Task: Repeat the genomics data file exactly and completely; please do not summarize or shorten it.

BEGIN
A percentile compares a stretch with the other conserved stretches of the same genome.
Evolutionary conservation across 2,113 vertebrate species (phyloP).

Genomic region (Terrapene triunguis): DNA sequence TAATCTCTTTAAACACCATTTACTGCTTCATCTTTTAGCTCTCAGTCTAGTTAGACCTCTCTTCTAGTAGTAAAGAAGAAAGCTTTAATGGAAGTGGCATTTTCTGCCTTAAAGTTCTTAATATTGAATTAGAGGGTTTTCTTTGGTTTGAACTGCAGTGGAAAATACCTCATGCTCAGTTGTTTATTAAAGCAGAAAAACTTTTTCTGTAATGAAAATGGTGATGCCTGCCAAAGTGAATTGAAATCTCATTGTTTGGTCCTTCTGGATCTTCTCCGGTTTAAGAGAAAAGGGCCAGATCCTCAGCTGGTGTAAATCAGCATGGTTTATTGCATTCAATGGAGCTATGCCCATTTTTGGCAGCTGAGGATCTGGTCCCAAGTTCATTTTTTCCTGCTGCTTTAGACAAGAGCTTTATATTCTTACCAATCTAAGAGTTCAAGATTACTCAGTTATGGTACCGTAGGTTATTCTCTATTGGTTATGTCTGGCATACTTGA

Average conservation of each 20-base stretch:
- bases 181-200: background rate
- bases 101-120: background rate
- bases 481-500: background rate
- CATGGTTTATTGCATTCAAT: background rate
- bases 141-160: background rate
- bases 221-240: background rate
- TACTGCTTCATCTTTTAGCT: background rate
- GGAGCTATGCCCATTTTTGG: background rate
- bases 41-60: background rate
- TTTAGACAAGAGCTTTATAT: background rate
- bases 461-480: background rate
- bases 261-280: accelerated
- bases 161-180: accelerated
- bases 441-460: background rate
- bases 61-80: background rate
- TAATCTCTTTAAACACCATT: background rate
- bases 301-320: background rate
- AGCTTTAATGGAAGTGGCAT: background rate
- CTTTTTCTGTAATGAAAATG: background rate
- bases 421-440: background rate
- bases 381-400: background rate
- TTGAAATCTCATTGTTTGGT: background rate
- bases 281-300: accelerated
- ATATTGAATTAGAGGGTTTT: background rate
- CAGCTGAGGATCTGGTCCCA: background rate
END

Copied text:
A percentile compares a stretch with the other conserved stretches of the same genome.
Evolutionary conservation across 2,113 vertebrate species (phyloP).

Genomic region (Terrapene triunguis): DNA sequence TAATCTCTTTAAACACCATTTACTGCTTCATCTTTTAGCTCTCAGTCTAGTTAGACCTCTCTTCTAGTAGTAAAGAAGAAAGCTTTAATGGAAGTGGCATTTTCTGCCTTAAAGTTCTTAATATTGAATTAGAGGGTTTTCTTTGGTTTGAACTGCAGTGGAAAATACCTCATGCTCAGTTGTTTATTAAAGCAGAAAAACTTTTTCTGTAATGAAAATGGTGATGCCTGCCAAAGTGAATTGAAATCTCATTGTTTGGTCCTTCTGGATCTTCTCCGGTTTAAGAGAAAAGGGCCAGATCCTCAGCTGGTGTAAATCAGCATGGTTTATTGCATTCAATGGAGCTATGCCCATTTTTGGCAGCTGAGGATCTGGTCCCAAGTTCATTTTTTCCTGCTGCTTTAGACAAGAGCTTTATATTCTTACCAATCTAAGAGTTCAAGATTACTCAGTTATGGTACCGTAGGTTATTCTCTATTGGTTATGTCTGGCATACTTGA

Average conservation of each 20-base stretch:
- bases 181-200: background rate
- bases 101-120: background rate
- bases 481-500: background rate
- CATGGTTTATTGCATTCAAT: background rate
- bases 141-160: background rate
- bases 221-240: background rate
- TACTGCTTCATCTTTTAGCT: background rate
- GGAGCTATGCCCATTTTTGG: background rate
- bases 41-60: background rate
- TTTAGACAAGAGCTTTATAT: background rate
- bases 461-480: background rate
- bases 261-280: accelerated
- bases 161-180: accelerated
- bases 441-460: background rate
- bases 61-80: background rate
- TAATCTCTTTAAACACCATT: background rate
- bases 301-320: background rate
- AGCTTTAATGGAAGTGGCAT: background rate
- CTTTTTCTGTAATGAAAATG: background rate
- bases 421-440: background rate
- bases 381-400: background rate
- TTGAAATCTCATTGTTTGGT: background rate
- bases 281-300: accelerated
- ATATTGAATTAGAGGGTTTT: background rate
- CAGCTGAGGATCTGGTCCCA: background rate